Changes in the economy are unpredictable, and even the most diligent of workers can find themselves suddenly unemployed for one reason or another. As an immigrant with a green card or who currently works in the United States through an immigration visa, you may wonder what kind of impact your pending or ongoing unemployment claim could have on your immigration status.
Particularly with the recent focus on the public charge rule that precludes those seeking citizenship, a green card or entry into the United States from securing their goal if they required too many forms of public assistance for too long, it is natural to worry that a claim for unemployment benefits might affect your immigration status.
Unemployment benefits are not considered the same way as other programs
Unlike many other forms of government aid, like Medicaid or Welfare, workers collecting unemployment benefits must have paid directly into the system in order to claim those benefits. In other words, receiving unemployment does not make you a public charge but is instead drawing on contributions made as a direct result of your employment and work.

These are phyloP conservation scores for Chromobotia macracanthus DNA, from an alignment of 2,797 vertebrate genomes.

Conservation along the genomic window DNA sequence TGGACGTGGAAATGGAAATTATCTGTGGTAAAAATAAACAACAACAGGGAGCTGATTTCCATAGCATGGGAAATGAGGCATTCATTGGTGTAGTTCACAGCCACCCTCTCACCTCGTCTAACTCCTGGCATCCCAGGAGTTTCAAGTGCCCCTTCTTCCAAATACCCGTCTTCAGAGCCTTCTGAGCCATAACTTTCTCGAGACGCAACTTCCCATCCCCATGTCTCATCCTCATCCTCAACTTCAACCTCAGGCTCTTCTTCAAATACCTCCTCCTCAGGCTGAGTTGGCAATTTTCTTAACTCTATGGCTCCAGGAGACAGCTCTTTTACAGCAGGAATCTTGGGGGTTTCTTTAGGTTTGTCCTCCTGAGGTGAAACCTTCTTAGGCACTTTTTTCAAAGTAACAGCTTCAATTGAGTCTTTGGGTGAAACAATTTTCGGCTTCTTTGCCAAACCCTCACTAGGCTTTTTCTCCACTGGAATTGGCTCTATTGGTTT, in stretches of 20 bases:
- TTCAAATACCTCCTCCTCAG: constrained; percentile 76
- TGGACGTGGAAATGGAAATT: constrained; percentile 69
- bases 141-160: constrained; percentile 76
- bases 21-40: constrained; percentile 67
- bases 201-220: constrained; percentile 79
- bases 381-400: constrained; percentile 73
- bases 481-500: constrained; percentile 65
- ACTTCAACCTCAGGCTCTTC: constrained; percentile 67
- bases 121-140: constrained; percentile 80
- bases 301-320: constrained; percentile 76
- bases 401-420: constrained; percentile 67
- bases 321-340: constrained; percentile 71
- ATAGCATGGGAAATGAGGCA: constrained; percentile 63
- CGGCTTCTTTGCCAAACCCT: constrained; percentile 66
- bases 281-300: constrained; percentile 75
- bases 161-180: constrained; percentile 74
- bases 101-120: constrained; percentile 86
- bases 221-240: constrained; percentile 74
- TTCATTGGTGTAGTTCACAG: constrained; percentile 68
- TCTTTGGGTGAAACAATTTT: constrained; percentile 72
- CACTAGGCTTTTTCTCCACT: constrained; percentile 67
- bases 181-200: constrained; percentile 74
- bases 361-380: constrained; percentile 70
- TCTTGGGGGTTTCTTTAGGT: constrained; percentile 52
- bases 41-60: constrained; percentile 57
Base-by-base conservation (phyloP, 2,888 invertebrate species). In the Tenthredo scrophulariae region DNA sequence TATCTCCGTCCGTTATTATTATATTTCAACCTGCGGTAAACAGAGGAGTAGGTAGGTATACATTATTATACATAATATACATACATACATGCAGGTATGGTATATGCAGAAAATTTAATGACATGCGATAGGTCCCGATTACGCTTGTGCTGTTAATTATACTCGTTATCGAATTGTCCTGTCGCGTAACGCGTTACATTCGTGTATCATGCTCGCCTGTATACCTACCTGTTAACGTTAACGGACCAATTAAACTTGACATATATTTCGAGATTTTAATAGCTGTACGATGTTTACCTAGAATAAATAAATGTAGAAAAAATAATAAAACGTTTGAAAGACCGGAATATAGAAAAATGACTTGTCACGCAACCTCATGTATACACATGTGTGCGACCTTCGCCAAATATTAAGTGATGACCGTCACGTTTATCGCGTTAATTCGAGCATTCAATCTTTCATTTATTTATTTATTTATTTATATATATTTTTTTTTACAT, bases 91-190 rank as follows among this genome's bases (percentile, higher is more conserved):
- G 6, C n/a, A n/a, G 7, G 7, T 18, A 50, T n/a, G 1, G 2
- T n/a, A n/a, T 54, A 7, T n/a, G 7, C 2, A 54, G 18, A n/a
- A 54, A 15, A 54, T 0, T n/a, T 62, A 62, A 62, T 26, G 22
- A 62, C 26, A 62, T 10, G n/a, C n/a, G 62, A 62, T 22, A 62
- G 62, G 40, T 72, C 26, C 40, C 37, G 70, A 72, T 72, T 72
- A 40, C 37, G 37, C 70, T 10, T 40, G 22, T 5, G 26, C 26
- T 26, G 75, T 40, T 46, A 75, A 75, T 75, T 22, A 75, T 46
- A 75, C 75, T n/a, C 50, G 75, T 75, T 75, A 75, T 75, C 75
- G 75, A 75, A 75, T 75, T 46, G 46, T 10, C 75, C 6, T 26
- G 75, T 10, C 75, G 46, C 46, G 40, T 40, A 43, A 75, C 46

The United States Citizenship and Immigration Services is very clear on its stance regarding which benefits leave someone vulnerable because of the public charge rule. Unemployment benefits are not among those benefits, although food stamps and other assistance that you may need while on unemployment can trigger the public charge rule. The less time someone requires state benefits, the less likely they are to trigger the public charge rule.
Losing your job could affect your work visa
Depending on the exact circumstances that led to you losing your job and the kind of visa or immigration status that you currently have, your unemployment status could affect your immigration process.
If your employer terminated you and had previously helped you secure your visa, the end of your job could impact your visa. However, if your employer laid off multiple workers or furloughed workers due to extenuating circumstances, that may not as quickly or directly impact your immigration status, especially if regaining your job in the foreseeable future is a possibility.